$lm0
Estimate Std. Error z value Pr(>|z|)
(Intercept) -18.700922 0.5783898 -32.33273 2.426656e-229
age 1.169465 0.0363381 32.18288 3.063925e-227
$lm0.0
Estimate Std. Error z value Pr(>|z|)
(Intercept) -75.261703 3.3652807 -22.36417 8.790724e-111
age 4.710325 0.2086032 22.58031 6.766768e-113
$lm0.1
Estimate Std. Error z value Pr(>|z|)
(Intercept) -276.41591 1.21959198 -226.6462 0
age 17.35977 0.08850143 196.1525 0
$lm0.5
Estimate Std. Error z value Pr(>|z|)
(Intercept) -71.992747 6.7038887 -10.73895 6.679749e-27
age 4.497433 0.4186714 10.74215 6.452210e-27
$lm0.9
Estimate Std. Error z value Pr(>|z|)
(Intercept) -80.623844 8.9423308 -9.015976 1.951243e-19
age 5.035102 0.5569928 9.039797 1.569631e-19
As expected the regression line is steeper with the random effect included, though again lm0.1 look odd.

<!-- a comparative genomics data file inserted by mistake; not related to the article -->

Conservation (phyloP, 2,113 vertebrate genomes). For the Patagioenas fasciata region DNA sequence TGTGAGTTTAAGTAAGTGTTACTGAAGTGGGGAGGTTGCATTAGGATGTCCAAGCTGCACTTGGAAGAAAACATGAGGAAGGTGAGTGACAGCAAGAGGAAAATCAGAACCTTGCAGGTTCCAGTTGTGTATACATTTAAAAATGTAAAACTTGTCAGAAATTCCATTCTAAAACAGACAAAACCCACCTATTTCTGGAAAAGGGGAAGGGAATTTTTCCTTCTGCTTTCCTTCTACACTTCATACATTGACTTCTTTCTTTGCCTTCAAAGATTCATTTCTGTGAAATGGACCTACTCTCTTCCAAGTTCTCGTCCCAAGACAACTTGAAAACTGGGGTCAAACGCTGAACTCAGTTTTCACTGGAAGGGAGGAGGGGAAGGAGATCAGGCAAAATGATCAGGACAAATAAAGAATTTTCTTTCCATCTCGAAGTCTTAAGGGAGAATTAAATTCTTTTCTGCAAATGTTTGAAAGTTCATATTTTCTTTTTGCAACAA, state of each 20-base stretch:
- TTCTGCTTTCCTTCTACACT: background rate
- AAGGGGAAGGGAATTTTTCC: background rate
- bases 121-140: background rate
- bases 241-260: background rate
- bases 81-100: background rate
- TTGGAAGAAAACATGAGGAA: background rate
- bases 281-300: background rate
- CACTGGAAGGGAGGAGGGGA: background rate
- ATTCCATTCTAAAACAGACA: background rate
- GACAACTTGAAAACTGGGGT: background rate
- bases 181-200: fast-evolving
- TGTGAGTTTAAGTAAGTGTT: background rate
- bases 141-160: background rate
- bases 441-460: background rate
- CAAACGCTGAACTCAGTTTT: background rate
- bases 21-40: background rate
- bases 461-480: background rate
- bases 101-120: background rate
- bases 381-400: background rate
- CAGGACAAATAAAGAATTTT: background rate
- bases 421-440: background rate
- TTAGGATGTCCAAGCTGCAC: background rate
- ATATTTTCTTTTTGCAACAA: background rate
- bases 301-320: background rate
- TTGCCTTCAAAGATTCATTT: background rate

With the reduced data frame the lmr.n models do not vary with nAGQ. But the odder thing is that the coefficients are identical with and without the random effect, as the SD of the random effect is estimated to be zero.
$lm0r
Estimate Std. Error z value Pr(>|z|)
(Intercept) -8.6820194 0.69870600 -12.42586 1.891928e-35
age 0.5393926 0.04395768 12.27072 1.300837e-34
$lm0r.0
Estimate Std. Error z value Pr(>|z|)
(Intercept) -8.6820193 0.69864489 -12.42694 1.866391e-35
age 0.5393926 0.04395395 12.27177 1.284216e-34
So I have two questions. Why do the results with the full data frame depend on nAGQ, and why with the reduced data frame is the SD of random effect estimated as zero?
Thanks for your thoughts.
Tim
---
Tim.Cole at ucl.ac.uk<mailto:Tim.Cole at ucl.ac.uk><mailto:Tim.Cole at ich.ucl.ac.uk<mailto:Tim.Cole at ich.ucl.ac.uk>> Phone +44(0)20 7905 2666<tel:%2B44%280%2920%207905%202666> Fax +44(0)20 7905 2381<tel:%2B44%280%2920%207905%202381>
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UCL Institute of Child Health, London WC1N 1EH, UK